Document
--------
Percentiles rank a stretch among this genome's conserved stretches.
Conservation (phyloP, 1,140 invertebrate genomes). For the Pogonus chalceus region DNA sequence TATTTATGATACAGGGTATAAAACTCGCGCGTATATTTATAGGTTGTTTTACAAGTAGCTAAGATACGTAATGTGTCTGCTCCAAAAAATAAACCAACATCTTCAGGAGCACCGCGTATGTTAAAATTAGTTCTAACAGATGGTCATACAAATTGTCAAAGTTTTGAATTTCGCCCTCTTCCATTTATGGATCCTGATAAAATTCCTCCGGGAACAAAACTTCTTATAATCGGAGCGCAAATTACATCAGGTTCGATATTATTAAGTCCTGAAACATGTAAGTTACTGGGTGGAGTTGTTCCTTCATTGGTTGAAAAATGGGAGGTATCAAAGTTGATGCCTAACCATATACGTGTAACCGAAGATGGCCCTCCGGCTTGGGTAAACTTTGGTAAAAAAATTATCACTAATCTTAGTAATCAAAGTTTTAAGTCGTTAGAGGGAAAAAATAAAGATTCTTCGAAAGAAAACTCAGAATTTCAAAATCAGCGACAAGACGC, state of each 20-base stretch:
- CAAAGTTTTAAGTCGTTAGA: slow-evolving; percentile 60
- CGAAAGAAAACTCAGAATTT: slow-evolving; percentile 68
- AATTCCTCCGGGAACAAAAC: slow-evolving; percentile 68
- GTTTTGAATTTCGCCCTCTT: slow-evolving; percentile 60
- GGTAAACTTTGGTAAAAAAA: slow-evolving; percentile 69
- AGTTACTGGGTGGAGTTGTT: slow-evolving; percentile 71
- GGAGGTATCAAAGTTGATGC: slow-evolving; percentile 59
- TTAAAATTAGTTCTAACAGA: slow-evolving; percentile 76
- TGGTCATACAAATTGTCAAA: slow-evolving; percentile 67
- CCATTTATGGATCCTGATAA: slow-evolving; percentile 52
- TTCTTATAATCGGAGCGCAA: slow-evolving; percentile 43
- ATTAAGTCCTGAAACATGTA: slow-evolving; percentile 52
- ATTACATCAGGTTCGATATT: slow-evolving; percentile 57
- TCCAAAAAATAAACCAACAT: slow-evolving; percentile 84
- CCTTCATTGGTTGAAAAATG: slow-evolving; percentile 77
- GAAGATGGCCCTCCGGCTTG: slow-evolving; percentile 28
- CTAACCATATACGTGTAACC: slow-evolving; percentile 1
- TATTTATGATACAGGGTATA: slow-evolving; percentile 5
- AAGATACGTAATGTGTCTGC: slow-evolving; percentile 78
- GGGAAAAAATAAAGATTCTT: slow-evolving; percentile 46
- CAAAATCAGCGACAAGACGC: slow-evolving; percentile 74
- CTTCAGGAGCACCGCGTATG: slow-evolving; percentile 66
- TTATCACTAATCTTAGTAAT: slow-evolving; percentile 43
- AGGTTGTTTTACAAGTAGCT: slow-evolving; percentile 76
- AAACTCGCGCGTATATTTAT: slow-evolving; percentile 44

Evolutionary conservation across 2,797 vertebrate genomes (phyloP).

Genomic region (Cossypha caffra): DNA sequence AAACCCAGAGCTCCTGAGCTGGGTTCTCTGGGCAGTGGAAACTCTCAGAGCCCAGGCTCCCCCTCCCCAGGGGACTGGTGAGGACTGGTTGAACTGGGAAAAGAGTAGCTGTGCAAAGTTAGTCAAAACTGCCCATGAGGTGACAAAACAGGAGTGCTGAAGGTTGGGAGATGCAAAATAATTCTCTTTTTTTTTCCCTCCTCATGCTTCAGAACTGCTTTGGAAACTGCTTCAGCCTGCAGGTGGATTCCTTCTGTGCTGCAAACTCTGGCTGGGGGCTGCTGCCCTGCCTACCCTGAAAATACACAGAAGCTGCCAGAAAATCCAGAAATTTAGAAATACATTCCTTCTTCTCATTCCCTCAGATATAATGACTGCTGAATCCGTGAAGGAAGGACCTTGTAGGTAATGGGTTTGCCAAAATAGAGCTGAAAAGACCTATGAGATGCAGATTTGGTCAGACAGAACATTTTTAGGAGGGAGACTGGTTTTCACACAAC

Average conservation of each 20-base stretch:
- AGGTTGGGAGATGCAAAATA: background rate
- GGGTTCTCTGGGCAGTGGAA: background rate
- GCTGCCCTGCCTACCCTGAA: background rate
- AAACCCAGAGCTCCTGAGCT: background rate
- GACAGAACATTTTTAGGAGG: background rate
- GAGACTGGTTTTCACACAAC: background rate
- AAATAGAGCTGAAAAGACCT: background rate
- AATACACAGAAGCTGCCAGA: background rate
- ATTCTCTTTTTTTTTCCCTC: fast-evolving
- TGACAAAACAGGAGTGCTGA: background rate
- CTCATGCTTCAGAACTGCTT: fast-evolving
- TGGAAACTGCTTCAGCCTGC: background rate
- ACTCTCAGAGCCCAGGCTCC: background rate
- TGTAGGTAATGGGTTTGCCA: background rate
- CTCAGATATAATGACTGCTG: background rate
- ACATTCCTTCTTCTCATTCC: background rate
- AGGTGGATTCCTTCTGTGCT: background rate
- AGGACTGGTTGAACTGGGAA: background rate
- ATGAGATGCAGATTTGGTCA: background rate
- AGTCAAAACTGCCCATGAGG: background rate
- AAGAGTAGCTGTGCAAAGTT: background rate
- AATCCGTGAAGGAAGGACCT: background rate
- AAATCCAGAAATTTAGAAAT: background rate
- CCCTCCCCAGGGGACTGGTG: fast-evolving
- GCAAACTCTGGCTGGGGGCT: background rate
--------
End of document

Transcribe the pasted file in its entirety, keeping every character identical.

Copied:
Percentiles rank a stretch among this genome's conserved stretches.
Conservation (phyloP, 1,140 invertebrate genomes). For the Pogonus chalceus region DNA sequence TATTTATGATACAGGGTATAAAACTCGCGCGTATATTTATAGGTTGTTTTACAAGTAGCTAAGATACGTAATGTGTCTGCTCCAAAAAATAAACCAACATCTTCAGGAGCACCGCGTATGTTAAAATTAGTTCTAACAGATGGTCATACAAATTGTCAAAGTTTTGAATTTCGCCCTCTTCCATTTATGGATCCTGATAAAATTCCTCCGGGAACAAAACTTCTTATAATCGGAGCGCAAATTACATCAGGTTCGATATTATTAAGTCCTGAAACATGTAAGTTACTGGGTGGAGTTGTTCCTTCATTGGTTGAAAAATGGGAGGTATCAAAGTTGATGCCTAACCATATACGTGTAACCGAAGATGGCCCTCCGGCTTGGGTAAACTTTGGTAAAAAAATTATCACTAATCTTAGTAATCAAAGTTTTAAGTCGTTAGAGGGAAAAAATAAAGATTCTTCGAAAGAAAACTCAGAATTTCAAAATCAGCGACAAGACGC, state of each 20-base stretch:
- CAAAGTTTTAAGTCGTTAGA: slow-evolving; percentile 60
- CGAAAGAAAACTCAGAATTT: slow-evolving; percentile 68
- AATTCCTCCGGGAACAAAAC: slow-evolving; percentile 68
- GTTTTGAATTTCGCCCTCTT: slow-evolving; percentile 60
- GGTAAACTTTGGTAAAAAAA: slow-evolving; percentile 69
- AGTTACTGGGTGGAGTTGTT: slow-evolving; percentile 71
- GGAGGTATCAAAGTTGATGC: slow-evolving; percentile 59
- TTAAAATTAGTTCTAACAGA: slow-evolving; percentile 76
- TGGTCATACAAATTGTCAAA: slow-evolving; percentile 67
- CCATTTATGGATCCTGATAA: slow-evolving; percentile 52
- TTCTTATAATCGGAGCGCAA: slow-evolving; percentile 43
- ATTAAGTCCTGAAACATGTA: slow-evolving; percentile 52
- ATTACATCAGGTTCGATATT: slow-evolving; percentile 57
- TCCAAAAAATAAACCAACAT: slow-evolving; percentile 84
- CCTTCATTGGTTGAAAAATG: slow-evolving; percentile 77
- GAAGATGGCCCTCCGGCTTG: slow-evolving; percentile 28
- CTAACCATATACGTGTAACC: slow-evolving; percentile 1
- TATTTATGATACAGGGTATA: slow-evolving; percentile 5
- AAGATACGTAATGTGTCTGC: slow-evolving; percentile 78
- GGGAAAAAATAAAGATTCTT: slow-evolving; percentile 46
- CAAAATCAGCGACAAGACGC: slow-evolving; percentile 74
- CTTCAGGAGCACCGCGTATG: slow-evolving; percentile 66
- TTATCACTAATCTTAGTAAT: slow-evolving; percentile 43
- AGGTTGTTTTACAAGTAGCT: slow-evolving; percentile 76
- AAACTCGCGCGTATATTTAT: slow-evolving; percentile 44

Evolutionary conservation across 2,797 vertebrate genomes (phyloP).

Genomic region (Cossypha caffra): DNA sequence AAACCCAGAGCTCCTGAGCTGGGTTCTCTGGGCAGTGGAAACTCTCAGAGCCCAGGCTCCCCCTCCCCAGGGGACTGGTGAGGACTGGTTGAACTGGGAAAAGAGTAGCTGTGCAAAGTTAGTCAAAACTGCCCATGAGGTGACAAAACAGGAGTGCTGAAGGTTGGGAGATGCAAAATAATTCTCTTTTTTTTTCCCTCCTCATGCTTCAGAACTGCTTTGGAAACTGCTTCAGCCTGCAGGTGGATTCCTTCTGTGCTGCAAACTCTGGCTGGGGGCTGCTGCCCTGCCTACCCTGAAAATACACAGAAGCTGCCAGAAAATCCAGAAATTTAGAAATACATTCCTTCTTCTCATTCCCTCAGATATAATGACTGCTGAATCCGTGAAGGAAGGACCTTGTAGGTAATGGGTTTGCCAAAATAGAGCTGAAAAGACCTATGAGATGCAGATTTGGTCAGACAGAACATTTTTAGGAGGGAGACTGGTTTTCACACAAC

Average conservation of each 20-base stretch:
- AGGTTGGGAGATGCAAAATA: background rate
- GGGTTCTCTGGGCAGTGGAA: background rate
- GCTGCCCTGCCTACCCTGAA: background rate
- AAACCCAGAGCTCCTGAGCT: background rate
- GACAGAACATTTTTAGGAGG: background rate
- GAGACTGGTTTTCACACAAC: background rate
- AAATAGAGCTGAAAAGACCT: background rate
- AATACACAGAAGCTGCCAGA: background rate
- ATTCTCTTTTTTTTTCCCTC: fast-evolving
- TGACAAAACAGGAGTGCTGA: background rate
- CTCATGCTTCAGAACTGCTT: fast-evolving
- TGGAAACTGCTTCAGCCTGC: background rate
- ACTCTCAGAGCCCAGGCTCC: background rate
- TGTAGGTAATGGGTTTGCCA: background rate
- CTCAGATATAATGACTGCTG: background rate
- ACATTCCTTCTTCTCATTCC: background rate
- AGGTGGATTCCTTCTGTGCT: background rate
- AGGACTGGTTGAACTGGGAA: background rate
- ATGAGATGCAGATTTGGTCA: background rate
- AGTCAAAACTGCCCATGAGG: background rate
- AAGAGTAGCTGTGCAAAGTT: background rate
- AATCCGTGAAGGAAGGACCT: background rate
- AAATCCAGAAATTTAGAAAT: background rate
- CCCTCCCCAGGGGACTGGTG: fast-evolving
- GCAAACTCTGGCTGGGGGCT: background rate